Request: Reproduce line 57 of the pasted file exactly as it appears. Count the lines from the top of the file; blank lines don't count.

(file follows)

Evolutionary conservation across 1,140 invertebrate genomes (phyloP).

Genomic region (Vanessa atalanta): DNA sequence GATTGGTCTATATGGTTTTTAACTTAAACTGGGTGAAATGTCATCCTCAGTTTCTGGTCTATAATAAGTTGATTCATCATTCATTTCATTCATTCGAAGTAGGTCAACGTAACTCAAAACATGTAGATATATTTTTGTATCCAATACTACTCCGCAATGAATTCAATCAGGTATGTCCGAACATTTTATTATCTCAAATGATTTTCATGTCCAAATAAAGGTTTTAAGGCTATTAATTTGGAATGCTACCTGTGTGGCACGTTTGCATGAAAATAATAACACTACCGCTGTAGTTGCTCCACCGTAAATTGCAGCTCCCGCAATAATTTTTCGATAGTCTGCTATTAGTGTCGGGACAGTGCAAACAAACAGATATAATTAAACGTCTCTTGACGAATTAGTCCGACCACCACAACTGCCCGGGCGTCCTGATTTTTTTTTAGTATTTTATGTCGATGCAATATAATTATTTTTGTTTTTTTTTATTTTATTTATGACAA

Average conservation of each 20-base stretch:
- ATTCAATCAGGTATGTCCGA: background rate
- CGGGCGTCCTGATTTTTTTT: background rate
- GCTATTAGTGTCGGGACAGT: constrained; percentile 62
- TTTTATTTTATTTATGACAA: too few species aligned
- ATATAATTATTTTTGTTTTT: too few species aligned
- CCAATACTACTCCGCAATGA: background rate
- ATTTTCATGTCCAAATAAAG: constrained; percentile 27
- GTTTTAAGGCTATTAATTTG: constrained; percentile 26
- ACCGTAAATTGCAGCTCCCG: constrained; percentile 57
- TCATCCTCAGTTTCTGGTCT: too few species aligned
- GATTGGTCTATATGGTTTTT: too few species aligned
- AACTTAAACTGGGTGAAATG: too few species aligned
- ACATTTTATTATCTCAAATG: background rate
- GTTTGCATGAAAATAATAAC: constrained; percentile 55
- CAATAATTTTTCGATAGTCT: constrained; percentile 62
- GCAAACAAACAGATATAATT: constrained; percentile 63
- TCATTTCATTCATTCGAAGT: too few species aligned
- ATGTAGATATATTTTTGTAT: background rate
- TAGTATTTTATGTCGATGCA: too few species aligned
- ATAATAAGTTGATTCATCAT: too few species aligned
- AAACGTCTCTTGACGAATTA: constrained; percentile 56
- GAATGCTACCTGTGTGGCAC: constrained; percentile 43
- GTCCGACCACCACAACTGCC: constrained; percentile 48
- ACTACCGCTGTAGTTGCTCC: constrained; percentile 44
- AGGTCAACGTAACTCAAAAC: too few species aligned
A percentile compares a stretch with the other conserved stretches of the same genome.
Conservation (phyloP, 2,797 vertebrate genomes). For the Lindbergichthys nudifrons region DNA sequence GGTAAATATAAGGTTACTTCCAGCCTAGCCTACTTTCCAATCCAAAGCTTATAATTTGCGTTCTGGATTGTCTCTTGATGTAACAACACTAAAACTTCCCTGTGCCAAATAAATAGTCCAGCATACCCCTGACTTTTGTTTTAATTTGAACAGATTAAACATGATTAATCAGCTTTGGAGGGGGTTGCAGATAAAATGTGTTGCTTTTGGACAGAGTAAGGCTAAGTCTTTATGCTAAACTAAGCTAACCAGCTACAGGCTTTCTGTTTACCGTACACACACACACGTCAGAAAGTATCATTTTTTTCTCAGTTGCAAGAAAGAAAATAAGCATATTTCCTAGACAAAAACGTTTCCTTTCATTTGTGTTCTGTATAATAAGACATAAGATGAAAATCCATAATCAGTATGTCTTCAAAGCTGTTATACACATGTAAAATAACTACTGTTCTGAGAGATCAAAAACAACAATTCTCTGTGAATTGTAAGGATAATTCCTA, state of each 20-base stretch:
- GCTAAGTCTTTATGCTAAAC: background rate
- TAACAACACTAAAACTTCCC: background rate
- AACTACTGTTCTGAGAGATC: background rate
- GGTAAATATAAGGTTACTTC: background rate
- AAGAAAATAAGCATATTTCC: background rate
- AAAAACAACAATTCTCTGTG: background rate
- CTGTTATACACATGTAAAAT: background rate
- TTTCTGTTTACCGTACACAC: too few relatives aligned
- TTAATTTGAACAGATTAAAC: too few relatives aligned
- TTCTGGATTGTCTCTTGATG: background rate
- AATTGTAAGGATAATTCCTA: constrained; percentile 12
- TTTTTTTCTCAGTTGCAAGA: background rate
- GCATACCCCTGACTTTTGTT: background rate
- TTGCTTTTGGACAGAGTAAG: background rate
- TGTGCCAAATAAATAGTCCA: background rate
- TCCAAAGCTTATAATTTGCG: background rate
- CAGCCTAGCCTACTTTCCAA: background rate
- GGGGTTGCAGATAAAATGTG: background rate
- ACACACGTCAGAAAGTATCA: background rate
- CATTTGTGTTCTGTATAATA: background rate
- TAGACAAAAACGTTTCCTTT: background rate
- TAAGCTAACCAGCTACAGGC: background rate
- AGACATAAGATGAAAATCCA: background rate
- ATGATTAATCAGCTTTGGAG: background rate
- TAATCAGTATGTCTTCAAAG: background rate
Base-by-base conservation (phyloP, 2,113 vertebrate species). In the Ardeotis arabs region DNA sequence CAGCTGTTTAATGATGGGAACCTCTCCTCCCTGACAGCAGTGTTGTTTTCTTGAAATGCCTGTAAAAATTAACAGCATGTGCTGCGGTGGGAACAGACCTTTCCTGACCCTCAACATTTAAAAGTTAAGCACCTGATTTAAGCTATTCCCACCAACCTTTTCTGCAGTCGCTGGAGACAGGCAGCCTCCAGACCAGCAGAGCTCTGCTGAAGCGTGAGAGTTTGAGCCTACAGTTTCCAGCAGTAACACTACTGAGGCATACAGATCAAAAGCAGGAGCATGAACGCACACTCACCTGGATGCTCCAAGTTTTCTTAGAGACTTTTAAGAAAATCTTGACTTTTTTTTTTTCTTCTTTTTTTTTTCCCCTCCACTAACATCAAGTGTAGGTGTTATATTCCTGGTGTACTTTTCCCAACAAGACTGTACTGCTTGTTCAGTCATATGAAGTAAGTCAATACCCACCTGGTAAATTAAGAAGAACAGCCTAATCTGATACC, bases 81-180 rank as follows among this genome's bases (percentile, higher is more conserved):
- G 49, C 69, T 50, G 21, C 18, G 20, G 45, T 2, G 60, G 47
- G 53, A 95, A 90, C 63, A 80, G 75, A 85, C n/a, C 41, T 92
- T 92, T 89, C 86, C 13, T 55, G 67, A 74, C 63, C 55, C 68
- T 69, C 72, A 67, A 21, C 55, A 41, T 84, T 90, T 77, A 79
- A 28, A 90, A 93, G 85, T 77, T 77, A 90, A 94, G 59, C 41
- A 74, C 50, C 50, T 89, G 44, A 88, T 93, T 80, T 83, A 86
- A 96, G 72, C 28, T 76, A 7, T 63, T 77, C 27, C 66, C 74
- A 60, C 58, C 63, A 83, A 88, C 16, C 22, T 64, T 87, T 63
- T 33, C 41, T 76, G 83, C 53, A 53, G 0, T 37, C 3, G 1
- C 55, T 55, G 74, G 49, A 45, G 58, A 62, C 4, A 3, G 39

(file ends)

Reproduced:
- G 49, C 69, T 50, G 21, C 18, G 20, G 45, T 2, G 60, G 47